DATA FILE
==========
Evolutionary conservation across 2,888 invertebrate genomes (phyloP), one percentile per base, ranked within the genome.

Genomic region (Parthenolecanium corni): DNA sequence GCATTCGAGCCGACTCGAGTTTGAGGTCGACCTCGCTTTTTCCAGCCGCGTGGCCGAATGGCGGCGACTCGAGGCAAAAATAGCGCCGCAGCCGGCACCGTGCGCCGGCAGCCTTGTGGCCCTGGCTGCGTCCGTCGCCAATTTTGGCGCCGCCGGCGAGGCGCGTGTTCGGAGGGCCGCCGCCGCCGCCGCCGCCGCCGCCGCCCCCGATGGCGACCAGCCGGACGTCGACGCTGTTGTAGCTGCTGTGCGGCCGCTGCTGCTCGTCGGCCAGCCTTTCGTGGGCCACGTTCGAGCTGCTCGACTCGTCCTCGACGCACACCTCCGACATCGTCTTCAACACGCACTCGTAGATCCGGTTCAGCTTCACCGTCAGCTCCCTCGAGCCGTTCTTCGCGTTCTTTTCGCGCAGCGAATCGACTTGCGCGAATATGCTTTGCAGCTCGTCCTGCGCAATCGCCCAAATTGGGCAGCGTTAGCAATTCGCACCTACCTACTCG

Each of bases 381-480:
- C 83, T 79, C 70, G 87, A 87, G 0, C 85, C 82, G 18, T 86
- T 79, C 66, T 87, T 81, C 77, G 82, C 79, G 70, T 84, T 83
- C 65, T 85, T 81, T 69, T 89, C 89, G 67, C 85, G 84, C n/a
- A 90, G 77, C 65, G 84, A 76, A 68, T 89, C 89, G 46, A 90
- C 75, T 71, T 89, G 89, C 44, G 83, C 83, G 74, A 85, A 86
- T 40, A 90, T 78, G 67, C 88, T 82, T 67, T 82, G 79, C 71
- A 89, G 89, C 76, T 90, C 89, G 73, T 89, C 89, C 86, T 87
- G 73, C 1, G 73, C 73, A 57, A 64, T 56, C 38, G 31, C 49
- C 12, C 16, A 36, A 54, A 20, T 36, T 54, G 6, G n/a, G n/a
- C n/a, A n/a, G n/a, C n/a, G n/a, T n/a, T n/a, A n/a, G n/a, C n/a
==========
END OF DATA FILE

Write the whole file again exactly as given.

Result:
Evolutionary conservation across 2,888 invertebrate genomes (phyloP), one percentile per base, ranked within the genome.

Genomic region (Parthenolecanium corni): DNA sequence GCATTCGAGCCGACTCGAGTTTGAGGTCGACCTCGCTTTTTCCAGCCGCGTGGCCGAATGGCGGCGACTCGAGGCAAAAATAGCGCCGCAGCCGGCACCGTGCGCCGGCAGCCTTGTGGCCCTGGCTGCGTCCGTCGCCAATTTTGGCGCCGCCGGCGAGGCGCGTGTTCGGAGGGCCGCCGCCGCCGCCGCCGCCGCCGCCGCCCCCGATGGCGACCAGCCGGACGTCGACGCTGTTGTAGCTGCTGTGCGGCCGCTGCTGCTCGTCGGCCAGCCTTTCGTGGGCCACGTTCGAGCTGCTCGACTCGTCCTCGACGCACACCTCCGACATCGTCTTCAACACGCACTCGTAGATCCGGTTCAGCTTCACCGTCAGCTCCCTCGAGCCGTTCTTCGCGTTCTTTTCGCGCAGCGAATCGACTTGCGCGAATATGCTTTGCAGCTCGTCCTGCGCAATCGCCCAAATTGGGCAGCGTTAGCAATTCGCACCTACCTACTCG

Each of bases 381-480:
- C 83, T 79, C 70, G 87, A 87, G 0, C 85, C 82, G 18, T 86
- T 79, C 66, T 87, T 81, C 77, G 82, C 79, G 70, T 84, T 83
- C 65, T 85, T 81, T 69, T 89, C 89, G 67, C 85, G 84, C n/a
- A 90, G 77, C 65, G 84, A 76, A 68, T 89, C 89, G 46, A 90
- C 75, T 71, T 89, G 89, C 44, G 83, C 83, G 74, A 85, A 86
- T 40, A 90, T 78, G 67, C 88, T 82, T 67, T 82, G 79, C 71
- A 89, G 89, C 76, T 90, C 89, G 73, T 89, C 89, C 86, T 87
- G 73, C 1, G 73, C 73, A 57, A 64, T 56, C 38, G 31, C 49
- C 12, C 16, A 36, A 54, A 20, T 36, T 54, G 6, G n/a, G n/a
- C n/a, A n/a, G n/a, C n/a, G n/a, T n/a, T n/a, A n/a, G n/a, C n/a